Logarithm of the probabilities of state sequences


Compute the logarithm of the probability of each state sequence obtained from a state transition model. The probability of a sequence is equal to the product of each state probability of the sequence. There are several methods to compute a state probability.


seqlogp(seqdata, prob="trate", time.varying=TRUE,
        begin="freq", weighted=TRUE)



The sequence to compute the probabilities.


either the name ("trate" or "freq"$ of the probability model to use to compute the state probabilities, or an array specifying the transition probabilities at each position t (see details).


Logical. If TRUE, the probabilities (transitions or frequencies) are computed separately for each time t point.


Model used to compute the probability of the first state. Either "freq" to use the observed frequencies on the first period or a vector specifying the probability of each state of the alphabet.


Logical. If TRUE, uses the weights specified in seqdata when computing the observed transition rates.


The sequence likelihood P(s) is defined as the product of the probability with which each of its observed successive state is supposed to occur at its position. Let s=s_1s_2 ... s_l be a sequence of length l. Then

P(s)=P(s_1, 1) * P(s_2, 2) * ... * P(s_l, l)

with P(s_t,t) the probability to observe state s_t at position t.

The question is how to determinate the state probabilities P(s_t,t). Several methods are available and can be set using the prob argument.

One commonly used method for computing them is to postulate a Markov model, which can be of various order. We can consider probabilities derived from the first order Markov model, that is, each P(s_t,t), t>1 is set as the transition rate p(s_t|s_(t-1)). This is available in seqlogp by setting prob="trate".
The transition rates may be considered constant over time/positions (time.varying=FALSE), that is estimated across sequences from the observations at positions t and t-1 for all t together. Time varying transition rates may also be considered (time.varying=TRUE), in which case they are computed separately for each position, that is estimated across sequences from the observations at positions t and t-1 for each t, yielding an array of transition matrices. The user may also specify his own transition rates array or matrix.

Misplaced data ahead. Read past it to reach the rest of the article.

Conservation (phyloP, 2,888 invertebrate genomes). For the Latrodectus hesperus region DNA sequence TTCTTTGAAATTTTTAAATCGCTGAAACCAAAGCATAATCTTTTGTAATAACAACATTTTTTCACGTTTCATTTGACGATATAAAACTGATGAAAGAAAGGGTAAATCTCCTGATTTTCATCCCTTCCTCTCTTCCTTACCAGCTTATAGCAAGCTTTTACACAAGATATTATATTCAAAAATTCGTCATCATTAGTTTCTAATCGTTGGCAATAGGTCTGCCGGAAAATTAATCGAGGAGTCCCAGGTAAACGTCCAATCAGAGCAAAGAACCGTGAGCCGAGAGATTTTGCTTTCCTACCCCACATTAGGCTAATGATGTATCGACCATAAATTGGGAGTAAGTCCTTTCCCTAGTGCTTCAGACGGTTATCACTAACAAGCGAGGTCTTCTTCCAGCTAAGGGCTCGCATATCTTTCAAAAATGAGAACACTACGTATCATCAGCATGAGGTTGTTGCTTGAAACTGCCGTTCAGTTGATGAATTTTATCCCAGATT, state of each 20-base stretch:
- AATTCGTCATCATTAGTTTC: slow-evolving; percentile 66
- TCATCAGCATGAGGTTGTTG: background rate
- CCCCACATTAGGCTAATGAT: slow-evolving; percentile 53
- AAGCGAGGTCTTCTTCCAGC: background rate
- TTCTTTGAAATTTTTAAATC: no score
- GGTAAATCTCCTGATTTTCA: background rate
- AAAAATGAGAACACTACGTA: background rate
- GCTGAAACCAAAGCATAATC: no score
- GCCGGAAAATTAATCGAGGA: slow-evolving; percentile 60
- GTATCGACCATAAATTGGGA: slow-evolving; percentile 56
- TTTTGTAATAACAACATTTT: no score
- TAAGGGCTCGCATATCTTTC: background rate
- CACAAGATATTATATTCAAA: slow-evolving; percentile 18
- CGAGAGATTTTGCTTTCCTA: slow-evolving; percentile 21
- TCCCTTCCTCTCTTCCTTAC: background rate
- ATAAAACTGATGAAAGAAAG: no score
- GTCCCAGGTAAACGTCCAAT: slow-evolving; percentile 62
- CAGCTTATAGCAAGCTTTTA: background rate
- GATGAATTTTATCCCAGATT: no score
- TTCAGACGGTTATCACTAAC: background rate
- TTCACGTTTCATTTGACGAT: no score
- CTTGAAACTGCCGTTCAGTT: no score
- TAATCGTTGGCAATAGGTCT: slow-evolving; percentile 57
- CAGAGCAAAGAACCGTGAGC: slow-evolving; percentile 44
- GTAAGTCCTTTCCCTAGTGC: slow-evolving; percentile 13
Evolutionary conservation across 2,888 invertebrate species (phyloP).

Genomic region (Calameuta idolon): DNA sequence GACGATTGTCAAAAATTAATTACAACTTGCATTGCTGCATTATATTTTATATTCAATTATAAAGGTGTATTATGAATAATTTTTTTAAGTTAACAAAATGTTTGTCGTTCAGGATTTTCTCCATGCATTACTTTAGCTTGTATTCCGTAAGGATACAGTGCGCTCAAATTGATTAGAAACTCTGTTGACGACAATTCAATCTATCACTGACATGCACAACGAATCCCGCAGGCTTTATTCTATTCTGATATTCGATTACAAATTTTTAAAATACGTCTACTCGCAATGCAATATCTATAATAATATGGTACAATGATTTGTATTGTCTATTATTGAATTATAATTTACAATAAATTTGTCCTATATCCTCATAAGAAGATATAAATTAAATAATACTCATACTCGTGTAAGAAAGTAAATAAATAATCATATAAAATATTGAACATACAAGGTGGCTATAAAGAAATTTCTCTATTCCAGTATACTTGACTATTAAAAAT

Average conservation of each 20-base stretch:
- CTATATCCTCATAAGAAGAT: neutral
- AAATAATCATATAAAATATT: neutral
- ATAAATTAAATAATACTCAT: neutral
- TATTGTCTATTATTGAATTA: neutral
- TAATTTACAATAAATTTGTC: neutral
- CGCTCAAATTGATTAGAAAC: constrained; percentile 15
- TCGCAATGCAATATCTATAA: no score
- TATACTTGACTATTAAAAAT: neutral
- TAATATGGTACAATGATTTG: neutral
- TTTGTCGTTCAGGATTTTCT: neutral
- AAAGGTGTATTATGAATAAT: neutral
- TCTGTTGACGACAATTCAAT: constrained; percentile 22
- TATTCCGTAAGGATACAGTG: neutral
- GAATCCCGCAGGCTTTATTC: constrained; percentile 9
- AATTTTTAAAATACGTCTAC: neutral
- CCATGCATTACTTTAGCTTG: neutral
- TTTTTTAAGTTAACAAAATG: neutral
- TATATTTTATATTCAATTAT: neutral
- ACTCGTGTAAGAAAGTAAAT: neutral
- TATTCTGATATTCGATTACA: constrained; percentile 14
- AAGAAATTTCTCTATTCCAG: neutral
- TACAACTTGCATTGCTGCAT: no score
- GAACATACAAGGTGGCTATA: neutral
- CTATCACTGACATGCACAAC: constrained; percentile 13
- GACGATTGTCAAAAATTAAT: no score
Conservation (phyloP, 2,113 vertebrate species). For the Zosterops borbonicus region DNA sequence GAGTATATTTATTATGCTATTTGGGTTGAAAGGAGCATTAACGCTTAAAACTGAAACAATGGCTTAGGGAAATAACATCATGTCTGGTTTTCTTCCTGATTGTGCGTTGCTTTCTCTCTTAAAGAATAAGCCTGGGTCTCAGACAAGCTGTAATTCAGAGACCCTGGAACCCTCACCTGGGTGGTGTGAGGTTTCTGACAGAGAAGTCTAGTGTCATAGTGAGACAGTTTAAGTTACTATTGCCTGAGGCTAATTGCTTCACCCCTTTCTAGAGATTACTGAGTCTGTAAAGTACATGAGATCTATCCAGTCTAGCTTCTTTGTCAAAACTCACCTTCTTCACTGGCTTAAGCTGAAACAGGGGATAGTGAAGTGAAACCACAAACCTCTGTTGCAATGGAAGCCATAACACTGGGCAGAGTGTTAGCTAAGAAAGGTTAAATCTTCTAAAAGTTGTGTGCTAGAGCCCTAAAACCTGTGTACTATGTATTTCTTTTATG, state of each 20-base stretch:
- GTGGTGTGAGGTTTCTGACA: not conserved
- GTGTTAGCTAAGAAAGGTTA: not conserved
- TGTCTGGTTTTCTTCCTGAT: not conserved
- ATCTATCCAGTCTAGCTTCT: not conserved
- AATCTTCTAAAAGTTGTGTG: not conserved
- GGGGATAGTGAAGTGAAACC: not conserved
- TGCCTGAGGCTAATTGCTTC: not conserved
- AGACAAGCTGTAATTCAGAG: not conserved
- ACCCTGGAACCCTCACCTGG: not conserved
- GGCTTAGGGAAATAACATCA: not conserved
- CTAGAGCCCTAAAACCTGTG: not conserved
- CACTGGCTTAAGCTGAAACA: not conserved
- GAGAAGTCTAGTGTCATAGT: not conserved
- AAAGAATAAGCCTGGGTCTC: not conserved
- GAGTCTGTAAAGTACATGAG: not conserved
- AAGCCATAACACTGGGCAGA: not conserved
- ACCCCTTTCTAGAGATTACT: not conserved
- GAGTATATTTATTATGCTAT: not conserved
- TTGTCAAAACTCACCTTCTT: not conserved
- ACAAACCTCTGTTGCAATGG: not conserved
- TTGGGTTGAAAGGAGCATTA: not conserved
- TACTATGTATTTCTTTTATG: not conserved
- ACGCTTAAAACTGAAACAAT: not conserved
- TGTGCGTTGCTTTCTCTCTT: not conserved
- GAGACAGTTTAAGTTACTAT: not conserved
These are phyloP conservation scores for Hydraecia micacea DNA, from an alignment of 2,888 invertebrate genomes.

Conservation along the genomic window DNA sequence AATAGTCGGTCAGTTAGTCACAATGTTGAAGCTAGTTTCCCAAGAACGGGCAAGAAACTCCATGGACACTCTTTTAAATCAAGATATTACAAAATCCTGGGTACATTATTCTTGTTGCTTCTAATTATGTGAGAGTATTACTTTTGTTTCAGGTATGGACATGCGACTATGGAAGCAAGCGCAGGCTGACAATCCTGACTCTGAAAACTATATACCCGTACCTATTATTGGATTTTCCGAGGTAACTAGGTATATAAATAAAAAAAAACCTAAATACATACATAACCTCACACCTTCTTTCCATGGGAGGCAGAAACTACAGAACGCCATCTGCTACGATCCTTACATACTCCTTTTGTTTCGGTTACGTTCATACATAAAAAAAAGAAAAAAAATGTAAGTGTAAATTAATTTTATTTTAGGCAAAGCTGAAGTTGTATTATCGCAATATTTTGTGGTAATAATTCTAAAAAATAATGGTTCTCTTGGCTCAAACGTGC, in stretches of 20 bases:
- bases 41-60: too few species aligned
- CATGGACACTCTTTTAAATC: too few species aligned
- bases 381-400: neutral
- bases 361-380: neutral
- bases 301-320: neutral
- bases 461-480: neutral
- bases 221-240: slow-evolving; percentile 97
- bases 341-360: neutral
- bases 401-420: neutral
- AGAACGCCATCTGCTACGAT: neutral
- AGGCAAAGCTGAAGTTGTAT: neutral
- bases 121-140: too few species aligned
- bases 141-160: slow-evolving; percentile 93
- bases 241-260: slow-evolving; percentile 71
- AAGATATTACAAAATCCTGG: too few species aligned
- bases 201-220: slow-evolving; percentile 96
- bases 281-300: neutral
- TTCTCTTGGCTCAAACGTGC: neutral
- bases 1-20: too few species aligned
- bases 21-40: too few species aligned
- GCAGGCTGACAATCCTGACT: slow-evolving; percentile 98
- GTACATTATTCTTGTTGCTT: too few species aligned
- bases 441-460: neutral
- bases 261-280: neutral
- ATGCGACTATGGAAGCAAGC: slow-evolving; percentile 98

Another method is to use the frequency of a state at each position to set P(s_t,t) (prob="freq"). In the latter case, the probability of a sequence is independent of the probability of the transitions. Here again, the frequencies can be computed all together (time.varying=FALSE) or separately for each position t (time.varying=TRUE). For t=1, we set P(s_1,1) to the observed frequency of the state s_1 at position 1. Alternatively, the begin argument allows to specify the probability of the first state.

The likelihood P(s) being generally very small, seqlogp return -log(P(s)). The latter quantity is minimal when P(s) is equal to 1.


A vector containing the logarithm of each sequence probability.


Matthias Studer and Alexis Gabadinho (with Gilbert Ritschard for the help page)


## Creating the sequence objects using weigths
biofam.seq <-  seqdef(biofam, 10:25, weights=biofam$wp00tbgs)

## Computing sequence probabilities
biofam.prob <- seqlogp(biofam.seq)
## Comparing the probability of each cohort
cohort <- biofam$birthyr>1940

Want to suggest features or report bugs for rdrr.io? Use the GitHub issue tracker. Vote for new features on Trello.

comments powered by Disqus